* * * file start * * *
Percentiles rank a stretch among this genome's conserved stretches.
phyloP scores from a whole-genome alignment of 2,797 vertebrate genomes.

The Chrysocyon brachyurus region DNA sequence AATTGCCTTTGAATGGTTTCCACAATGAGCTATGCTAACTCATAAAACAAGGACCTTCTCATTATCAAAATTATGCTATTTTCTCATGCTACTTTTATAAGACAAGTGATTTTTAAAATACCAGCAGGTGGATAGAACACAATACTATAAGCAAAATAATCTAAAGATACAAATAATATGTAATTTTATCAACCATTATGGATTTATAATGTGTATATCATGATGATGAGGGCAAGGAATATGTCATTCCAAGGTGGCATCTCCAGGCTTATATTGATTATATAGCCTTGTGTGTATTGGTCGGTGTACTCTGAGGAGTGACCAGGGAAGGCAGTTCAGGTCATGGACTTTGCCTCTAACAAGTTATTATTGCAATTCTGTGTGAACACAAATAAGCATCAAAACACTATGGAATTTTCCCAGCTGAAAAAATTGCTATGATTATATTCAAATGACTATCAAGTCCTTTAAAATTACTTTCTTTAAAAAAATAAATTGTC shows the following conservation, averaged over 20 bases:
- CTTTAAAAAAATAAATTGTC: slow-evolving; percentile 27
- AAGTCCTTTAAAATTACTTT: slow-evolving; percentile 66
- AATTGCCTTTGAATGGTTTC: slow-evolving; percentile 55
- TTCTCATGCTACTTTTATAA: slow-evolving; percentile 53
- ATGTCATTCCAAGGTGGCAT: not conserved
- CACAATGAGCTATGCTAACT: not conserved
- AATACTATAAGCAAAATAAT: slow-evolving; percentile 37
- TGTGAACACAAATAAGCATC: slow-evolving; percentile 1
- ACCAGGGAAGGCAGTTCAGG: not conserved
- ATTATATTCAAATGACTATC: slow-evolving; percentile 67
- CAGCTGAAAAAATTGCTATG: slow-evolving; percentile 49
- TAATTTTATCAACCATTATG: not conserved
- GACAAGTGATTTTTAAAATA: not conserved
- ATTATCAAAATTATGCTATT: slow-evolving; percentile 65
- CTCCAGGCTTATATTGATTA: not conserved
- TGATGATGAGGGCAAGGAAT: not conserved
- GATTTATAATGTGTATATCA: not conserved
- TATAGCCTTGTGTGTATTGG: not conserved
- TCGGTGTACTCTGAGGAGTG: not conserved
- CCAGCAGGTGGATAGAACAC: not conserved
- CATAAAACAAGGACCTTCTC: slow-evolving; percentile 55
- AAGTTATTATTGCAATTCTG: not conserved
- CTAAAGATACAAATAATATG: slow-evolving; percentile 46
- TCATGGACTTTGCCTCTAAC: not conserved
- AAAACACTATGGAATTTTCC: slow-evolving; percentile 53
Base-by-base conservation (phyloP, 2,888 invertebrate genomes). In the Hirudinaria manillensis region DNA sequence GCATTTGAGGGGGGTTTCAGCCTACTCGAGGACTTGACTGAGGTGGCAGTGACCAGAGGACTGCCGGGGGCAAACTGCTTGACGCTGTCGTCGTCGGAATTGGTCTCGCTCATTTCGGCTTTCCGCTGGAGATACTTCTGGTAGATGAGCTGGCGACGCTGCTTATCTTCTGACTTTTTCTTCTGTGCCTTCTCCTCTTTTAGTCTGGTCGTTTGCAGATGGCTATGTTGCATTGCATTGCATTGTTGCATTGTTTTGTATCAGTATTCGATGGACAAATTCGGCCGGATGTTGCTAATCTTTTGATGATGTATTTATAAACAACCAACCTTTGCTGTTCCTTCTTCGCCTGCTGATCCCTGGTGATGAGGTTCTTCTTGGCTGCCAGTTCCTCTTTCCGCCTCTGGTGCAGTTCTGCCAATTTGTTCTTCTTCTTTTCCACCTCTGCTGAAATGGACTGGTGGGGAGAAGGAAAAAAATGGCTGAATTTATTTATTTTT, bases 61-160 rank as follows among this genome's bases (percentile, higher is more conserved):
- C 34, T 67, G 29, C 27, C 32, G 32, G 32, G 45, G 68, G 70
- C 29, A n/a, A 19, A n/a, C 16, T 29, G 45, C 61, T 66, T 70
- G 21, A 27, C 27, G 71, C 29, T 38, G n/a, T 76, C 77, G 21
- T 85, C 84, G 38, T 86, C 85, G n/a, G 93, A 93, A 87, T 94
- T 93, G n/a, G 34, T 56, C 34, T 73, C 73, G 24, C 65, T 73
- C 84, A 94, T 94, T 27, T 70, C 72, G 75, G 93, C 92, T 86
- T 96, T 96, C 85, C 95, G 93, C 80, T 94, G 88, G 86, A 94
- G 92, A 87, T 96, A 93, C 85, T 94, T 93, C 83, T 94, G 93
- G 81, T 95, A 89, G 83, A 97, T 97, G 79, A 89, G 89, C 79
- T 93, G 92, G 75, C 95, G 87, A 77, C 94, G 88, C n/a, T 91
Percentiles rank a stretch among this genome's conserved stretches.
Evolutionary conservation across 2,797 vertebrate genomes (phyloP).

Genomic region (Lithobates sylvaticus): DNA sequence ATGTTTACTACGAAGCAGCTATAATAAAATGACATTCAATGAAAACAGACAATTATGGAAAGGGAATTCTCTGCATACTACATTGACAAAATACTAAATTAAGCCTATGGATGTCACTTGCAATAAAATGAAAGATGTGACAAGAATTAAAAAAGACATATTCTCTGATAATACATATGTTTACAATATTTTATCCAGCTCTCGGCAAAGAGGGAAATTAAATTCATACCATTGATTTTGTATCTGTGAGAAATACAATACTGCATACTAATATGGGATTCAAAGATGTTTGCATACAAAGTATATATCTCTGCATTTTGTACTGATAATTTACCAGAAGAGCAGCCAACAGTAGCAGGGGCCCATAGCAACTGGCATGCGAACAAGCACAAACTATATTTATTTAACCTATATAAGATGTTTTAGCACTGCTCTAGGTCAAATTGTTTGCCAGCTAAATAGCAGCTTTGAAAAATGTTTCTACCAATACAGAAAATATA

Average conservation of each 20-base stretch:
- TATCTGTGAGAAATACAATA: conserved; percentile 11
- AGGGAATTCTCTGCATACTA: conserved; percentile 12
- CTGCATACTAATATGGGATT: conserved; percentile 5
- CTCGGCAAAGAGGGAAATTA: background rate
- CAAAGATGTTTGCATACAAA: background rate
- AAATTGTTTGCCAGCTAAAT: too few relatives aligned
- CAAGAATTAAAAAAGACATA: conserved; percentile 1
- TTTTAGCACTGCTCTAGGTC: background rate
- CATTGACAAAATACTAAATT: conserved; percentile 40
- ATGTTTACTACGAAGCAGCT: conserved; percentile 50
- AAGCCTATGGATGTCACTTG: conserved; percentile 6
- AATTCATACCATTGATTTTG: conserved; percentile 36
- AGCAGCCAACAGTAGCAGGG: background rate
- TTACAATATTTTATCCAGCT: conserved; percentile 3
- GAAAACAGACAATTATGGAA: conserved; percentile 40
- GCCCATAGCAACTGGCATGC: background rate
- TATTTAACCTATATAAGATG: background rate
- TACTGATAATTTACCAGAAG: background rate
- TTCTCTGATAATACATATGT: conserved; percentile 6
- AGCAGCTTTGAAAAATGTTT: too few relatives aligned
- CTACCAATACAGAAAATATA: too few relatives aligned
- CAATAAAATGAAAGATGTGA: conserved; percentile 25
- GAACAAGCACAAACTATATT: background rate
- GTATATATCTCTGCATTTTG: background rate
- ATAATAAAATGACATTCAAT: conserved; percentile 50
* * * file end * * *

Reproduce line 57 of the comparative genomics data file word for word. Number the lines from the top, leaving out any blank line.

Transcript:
- TTACAATATTTTATCCAGCT: conserved; percentile 3